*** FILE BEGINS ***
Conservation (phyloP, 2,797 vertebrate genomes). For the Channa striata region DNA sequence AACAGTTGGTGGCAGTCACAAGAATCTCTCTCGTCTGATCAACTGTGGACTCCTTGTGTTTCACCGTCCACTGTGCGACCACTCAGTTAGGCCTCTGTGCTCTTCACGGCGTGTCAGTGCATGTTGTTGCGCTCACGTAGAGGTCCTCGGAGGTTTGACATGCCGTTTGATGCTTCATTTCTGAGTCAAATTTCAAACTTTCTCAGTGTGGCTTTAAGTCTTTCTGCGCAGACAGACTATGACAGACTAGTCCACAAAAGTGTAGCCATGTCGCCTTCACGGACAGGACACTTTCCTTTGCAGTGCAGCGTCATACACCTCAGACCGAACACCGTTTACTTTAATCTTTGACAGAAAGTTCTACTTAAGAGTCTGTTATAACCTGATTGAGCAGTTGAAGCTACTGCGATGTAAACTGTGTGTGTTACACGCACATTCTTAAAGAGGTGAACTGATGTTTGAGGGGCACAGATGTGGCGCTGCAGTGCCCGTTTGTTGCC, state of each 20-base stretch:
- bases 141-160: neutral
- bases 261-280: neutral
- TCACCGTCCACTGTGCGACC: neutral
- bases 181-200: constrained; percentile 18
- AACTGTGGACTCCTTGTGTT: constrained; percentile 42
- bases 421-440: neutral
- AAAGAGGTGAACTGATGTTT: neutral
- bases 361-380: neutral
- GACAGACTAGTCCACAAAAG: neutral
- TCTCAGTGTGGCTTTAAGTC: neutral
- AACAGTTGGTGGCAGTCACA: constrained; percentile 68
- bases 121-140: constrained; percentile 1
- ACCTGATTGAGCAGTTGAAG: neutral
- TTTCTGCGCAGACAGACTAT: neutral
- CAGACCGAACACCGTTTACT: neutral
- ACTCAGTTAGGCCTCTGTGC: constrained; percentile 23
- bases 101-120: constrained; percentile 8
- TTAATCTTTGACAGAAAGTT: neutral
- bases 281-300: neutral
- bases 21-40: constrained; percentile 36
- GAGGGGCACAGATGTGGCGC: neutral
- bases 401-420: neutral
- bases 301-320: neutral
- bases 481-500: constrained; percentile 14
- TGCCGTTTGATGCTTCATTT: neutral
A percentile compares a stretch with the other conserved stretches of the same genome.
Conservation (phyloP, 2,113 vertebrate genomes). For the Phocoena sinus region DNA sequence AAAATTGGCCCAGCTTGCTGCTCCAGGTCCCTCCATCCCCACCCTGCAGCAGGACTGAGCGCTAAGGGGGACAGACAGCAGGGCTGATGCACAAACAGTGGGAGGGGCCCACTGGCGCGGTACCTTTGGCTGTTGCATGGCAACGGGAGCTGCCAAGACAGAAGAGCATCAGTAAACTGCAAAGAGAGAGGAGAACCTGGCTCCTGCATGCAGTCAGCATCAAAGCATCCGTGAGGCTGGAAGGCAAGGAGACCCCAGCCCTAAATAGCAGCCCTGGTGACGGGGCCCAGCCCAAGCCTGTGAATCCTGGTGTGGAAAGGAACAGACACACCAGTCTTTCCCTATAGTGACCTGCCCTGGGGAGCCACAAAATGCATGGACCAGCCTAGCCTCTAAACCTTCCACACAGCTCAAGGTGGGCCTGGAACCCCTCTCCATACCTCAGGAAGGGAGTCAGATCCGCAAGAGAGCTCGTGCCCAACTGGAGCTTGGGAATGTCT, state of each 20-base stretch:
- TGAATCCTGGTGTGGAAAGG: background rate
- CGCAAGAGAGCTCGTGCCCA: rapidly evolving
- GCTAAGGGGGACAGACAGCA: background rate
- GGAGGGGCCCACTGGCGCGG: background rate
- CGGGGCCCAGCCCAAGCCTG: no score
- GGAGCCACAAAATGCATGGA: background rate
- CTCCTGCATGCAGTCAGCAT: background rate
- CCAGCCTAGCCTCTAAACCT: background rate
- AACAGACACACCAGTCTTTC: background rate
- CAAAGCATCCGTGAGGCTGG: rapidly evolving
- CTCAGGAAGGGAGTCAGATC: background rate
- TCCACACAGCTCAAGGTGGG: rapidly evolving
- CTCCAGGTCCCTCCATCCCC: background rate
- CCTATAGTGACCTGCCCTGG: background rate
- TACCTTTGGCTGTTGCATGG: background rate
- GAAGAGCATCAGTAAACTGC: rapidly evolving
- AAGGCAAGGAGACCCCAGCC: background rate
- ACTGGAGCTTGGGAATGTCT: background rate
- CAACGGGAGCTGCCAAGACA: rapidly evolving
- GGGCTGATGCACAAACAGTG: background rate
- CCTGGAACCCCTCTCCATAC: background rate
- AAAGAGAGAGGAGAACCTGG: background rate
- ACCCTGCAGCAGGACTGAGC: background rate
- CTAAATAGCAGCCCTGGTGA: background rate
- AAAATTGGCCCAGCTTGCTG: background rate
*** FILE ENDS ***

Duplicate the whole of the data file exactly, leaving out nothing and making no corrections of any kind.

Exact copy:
Conservation (phyloP, 2,797 vertebrate genomes). For the Channa striata region DNA sequence AACAGTTGGTGGCAGTCACAAGAATCTCTCTCGTCTGATCAACTGTGGACTCCTTGTGTTTCACCGTCCACTGTGCGACCACTCAGTTAGGCCTCTGTGCTCTTCACGGCGTGTCAGTGCATGTTGTTGCGCTCACGTAGAGGTCCTCGGAGGTTTGACATGCCGTTTGATGCTTCATTTCTGAGTCAAATTTCAAACTTTCTCAGTGTGGCTTTAAGTCTTTCTGCGCAGACAGACTATGACAGACTAGTCCACAAAAGTGTAGCCATGTCGCCTTCACGGACAGGACACTTTCCTTTGCAGTGCAGCGTCATACACCTCAGACCGAACACCGTTTACTTTAATCTTTGACAGAAAGTTCTACTTAAGAGTCTGTTATAACCTGATTGAGCAGTTGAAGCTACTGCGATGTAAACTGTGTGTGTTACACGCACATTCTTAAAGAGGTGAACTGATGTTTGAGGGGCACAGATGTGGCGCTGCAGTGCCCGTTTGTTGCC, state of each 20-base stretch:
- bases 141-160: neutral
- bases 261-280: neutral
- TCACCGTCCACTGTGCGACC: neutral
- bases 181-200: constrained; percentile 18
- AACTGTGGACTCCTTGTGTT: constrained; percentile 42
- bases 421-440: neutral
- AAAGAGGTGAACTGATGTTT: neutral
- bases 361-380: neutral
- GACAGACTAGTCCACAAAAG: neutral
- TCTCAGTGTGGCTTTAAGTC: neutral
- AACAGTTGGTGGCAGTCACA: constrained; percentile 68
- bases 121-140: constrained; percentile 1
- ACCTGATTGAGCAGTTGAAG: neutral
- TTTCTGCGCAGACAGACTAT: neutral
- CAGACCGAACACCGTTTACT: neutral
- ACTCAGTTAGGCCTCTGTGC: constrained; percentile 23
- bases 101-120: constrained; percentile 8
- TTAATCTTTGACAGAAAGTT: neutral
- bases 281-300: neutral
- bases 21-40: constrained; percentile 36
- GAGGGGCACAGATGTGGCGC: neutral
- bases 401-420: neutral
- bases 301-320: neutral
- bases 481-500: constrained; percentile 14
- TGCCGTTTGATGCTTCATTT: neutral
A percentile compares a stretch with the other conserved stretches of the same genome.
Conservation (phyloP, 2,113 vertebrate genomes). For the Phocoena sinus region DNA sequence AAAATTGGCCCAGCTTGCTGCTCCAGGTCCCTCCATCCCCACCCTGCAGCAGGACTGAGCGCTAAGGGGGACAGACAGCAGGGCTGATGCACAAACAGTGGGAGGGGCCCACTGGCGCGGTACCTTTGGCTGTTGCATGGCAACGGGAGCTGCCAAGACAGAAGAGCATCAGTAAACTGCAAAGAGAGAGGAGAACCTGGCTCCTGCATGCAGTCAGCATCAAAGCATCCGTGAGGCTGGAAGGCAAGGAGACCCCAGCCCTAAATAGCAGCCCTGGTGACGGGGCCCAGCCCAAGCCTGTGAATCCTGGTGTGGAAAGGAACAGACACACCAGTCTTTCCCTATAGTGACCTGCCCTGGGGAGCCACAAAATGCATGGACCAGCCTAGCCTCTAAACCTTCCACACAGCTCAAGGTGGGCCTGGAACCCCTCTCCATACCTCAGGAAGGGAGTCAGATCCGCAAGAGAGCTCGTGCCCAACTGGAGCTTGGGAATGTCT, state of each 20-base stretch:
- TGAATCCTGGTGTGGAAAGG: background rate
- CGCAAGAGAGCTCGTGCCCA: rapidly evolving
- GCTAAGGGGGACAGACAGCA: background rate
- GGAGGGGCCCACTGGCGCGG: background rate
- CGGGGCCCAGCCCAAGCCTG: no score
- GGAGCCACAAAATGCATGGA: background rate
- CTCCTGCATGCAGTCAGCAT: background rate
- CCAGCCTAGCCTCTAAACCT: background rate
- AACAGACACACCAGTCTTTC: background rate
- CAAAGCATCCGTGAGGCTGG: rapidly evolving
- CTCAGGAAGGGAGTCAGATC: background rate
- TCCACACAGCTCAAGGTGGG: rapidly evolving
- CTCCAGGTCCCTCCATCCCC: background rate
- CCTATAGTGACCTGCCCTGG: background rate
- TACCTTTGGCTGTTGCATGG: background rate
- GAAGAGCATCAGTAAACTGC: rapidly evolving
- AAGGCAAGGAGACCCCAGCC: background rate
- ACTGGAGCTTGGGAATGTCT: background rate
- CAACGGGAGCTGCCAAGACA: rapidly evolving
- GGGCTGATGCACAAACAGTG: background rate
- CCTGGAACCCCTCTCCATAC: background rate
- AAAGAGAGAGGAGAACCTGG: background rate
- ACCCTGCAGCAGGACTGAGC: background rate
- CTAAATAGCAGCCCTGGTGA: background rate
- AAAATTGGCCCAGCTTGCTG: background rate